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Category: Networking

Unifi to Grafana (using Prometheus and unifi_exporter)

Unifi to Grafana (using Prometheus and unifi_exporter)

Documenting the process of getting this up and running. We already had Prometheus and Grafana running on our docker swarm cluster (we promise to document this all one day).

There was only one up to date image of unifi_exporter in DockerHub and it had no documentation so we were not comfortable using it.

1) Download, build and push unifi_exporter.

$ git clone [email protected]:mdlayher/unifi_exporter.git
...
$ cd unifi_exporter
$ sudo docker build -t louisvernon/unifi_exporter:$(git describe --tags) . # yields a tag like 0.4.0-18-g85455df
$ sudo docker push louisvernon/unifi_exporter:$(git describe --tags)

2) Create read only admin user for unifi_exporter service:

3) Create config.yml on storage mounted on dockerswarm node. In our case we have a glusterfs volume mounted across all nodes. If you are using the self-signed cert on your unifi controller then you will need to set insecure to true.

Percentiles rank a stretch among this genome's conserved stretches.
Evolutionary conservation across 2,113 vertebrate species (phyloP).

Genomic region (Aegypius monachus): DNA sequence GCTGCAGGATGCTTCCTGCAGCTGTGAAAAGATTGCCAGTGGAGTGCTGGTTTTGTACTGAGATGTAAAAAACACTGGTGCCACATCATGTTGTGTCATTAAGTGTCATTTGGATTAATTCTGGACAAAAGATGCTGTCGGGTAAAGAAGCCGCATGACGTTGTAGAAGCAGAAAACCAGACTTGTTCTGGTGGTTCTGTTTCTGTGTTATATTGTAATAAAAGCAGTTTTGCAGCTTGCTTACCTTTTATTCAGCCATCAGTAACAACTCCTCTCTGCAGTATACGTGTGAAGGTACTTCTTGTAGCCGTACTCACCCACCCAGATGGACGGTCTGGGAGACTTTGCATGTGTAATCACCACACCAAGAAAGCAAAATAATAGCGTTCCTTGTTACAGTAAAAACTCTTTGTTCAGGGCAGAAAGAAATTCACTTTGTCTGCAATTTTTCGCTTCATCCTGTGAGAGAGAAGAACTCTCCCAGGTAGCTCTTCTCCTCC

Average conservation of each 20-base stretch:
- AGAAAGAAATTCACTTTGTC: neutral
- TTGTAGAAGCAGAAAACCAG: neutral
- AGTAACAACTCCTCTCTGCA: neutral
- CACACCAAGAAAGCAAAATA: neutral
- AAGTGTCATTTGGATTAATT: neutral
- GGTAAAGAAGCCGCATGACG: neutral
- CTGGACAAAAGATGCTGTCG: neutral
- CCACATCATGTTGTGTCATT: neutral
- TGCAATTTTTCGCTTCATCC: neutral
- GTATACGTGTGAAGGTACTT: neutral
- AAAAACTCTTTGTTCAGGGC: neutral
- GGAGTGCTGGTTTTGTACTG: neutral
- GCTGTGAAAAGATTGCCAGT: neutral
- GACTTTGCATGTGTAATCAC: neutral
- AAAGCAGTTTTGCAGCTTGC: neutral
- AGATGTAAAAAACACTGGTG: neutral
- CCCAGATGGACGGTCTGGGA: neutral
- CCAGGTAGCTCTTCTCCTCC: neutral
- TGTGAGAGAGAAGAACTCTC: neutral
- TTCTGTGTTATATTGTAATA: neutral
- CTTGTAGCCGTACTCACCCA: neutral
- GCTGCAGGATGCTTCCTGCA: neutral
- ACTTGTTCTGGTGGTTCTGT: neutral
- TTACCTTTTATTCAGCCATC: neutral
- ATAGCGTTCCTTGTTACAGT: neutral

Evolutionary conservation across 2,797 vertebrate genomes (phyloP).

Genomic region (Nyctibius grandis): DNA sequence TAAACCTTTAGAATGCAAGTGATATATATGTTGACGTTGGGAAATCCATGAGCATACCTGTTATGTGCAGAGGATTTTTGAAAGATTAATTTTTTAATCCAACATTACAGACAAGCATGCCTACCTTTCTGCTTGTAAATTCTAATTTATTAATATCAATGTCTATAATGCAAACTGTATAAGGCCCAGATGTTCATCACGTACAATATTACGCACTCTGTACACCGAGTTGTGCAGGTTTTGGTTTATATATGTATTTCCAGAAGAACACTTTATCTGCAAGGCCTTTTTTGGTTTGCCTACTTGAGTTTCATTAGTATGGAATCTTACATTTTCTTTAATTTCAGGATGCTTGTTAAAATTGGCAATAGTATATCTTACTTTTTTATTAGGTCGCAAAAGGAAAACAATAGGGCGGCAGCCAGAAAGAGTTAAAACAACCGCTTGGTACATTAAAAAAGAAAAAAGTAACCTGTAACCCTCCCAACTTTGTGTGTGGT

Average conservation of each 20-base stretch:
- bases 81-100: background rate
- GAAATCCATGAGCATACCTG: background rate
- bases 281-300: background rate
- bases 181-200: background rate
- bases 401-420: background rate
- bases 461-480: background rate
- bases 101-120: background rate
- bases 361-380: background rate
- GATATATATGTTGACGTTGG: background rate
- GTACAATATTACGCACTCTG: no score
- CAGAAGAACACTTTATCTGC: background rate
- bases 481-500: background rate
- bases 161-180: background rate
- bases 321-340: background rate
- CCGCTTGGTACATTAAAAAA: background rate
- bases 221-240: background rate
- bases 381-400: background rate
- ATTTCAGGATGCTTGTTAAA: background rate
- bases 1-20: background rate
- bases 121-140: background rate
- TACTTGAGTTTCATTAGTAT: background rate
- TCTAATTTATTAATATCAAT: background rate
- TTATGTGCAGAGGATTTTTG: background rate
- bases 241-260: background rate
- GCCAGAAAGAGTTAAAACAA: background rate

$ $ cat /data/docker/unifi-exporter/config.yml 
listen:
  address: :9130
  metricspath: /metrics
unifi:
  address: https://unifi.vern.space
  username: unifiexporter
  password: random_password
  site: Default 
  insecure: false
  timeout: 5s

4) Deploy to docker swarm. The docker image does not contain any trusted certs, so we mounted the host certs as readonly.

$ docker service create --replicas 1 --name unifi_exporter \
    --mount type=bind,src=/data/docker/unifi-exporter/config.yml,dst=/config.yml \
    --mount type=bind,src=/etc/ssl,dst=/etc/ssl,readonly \
    --publish 9130:9130 \
    --replicas=1 \
    louisvernon/unifi_exporter:0.4.0-18-g85455df -config.file=/config.yml

5) You should see something like this from the logs (we use portainer to quickly inspect our services).

2018/06/12 01:10:47 [INFO] successfully authenticated to UniFi controller
2018/06/12 01:10:47 Starting UniFi exporter on ":9130" for site(s): Default

First time around (before we bind mounted /etc/ssl) we had an x509 error due to the missing trusted certs..

6) Add unifi_exporter as a new target for prometheus.

$ cat /data/docker/prometheus/config/prometheus.yml
...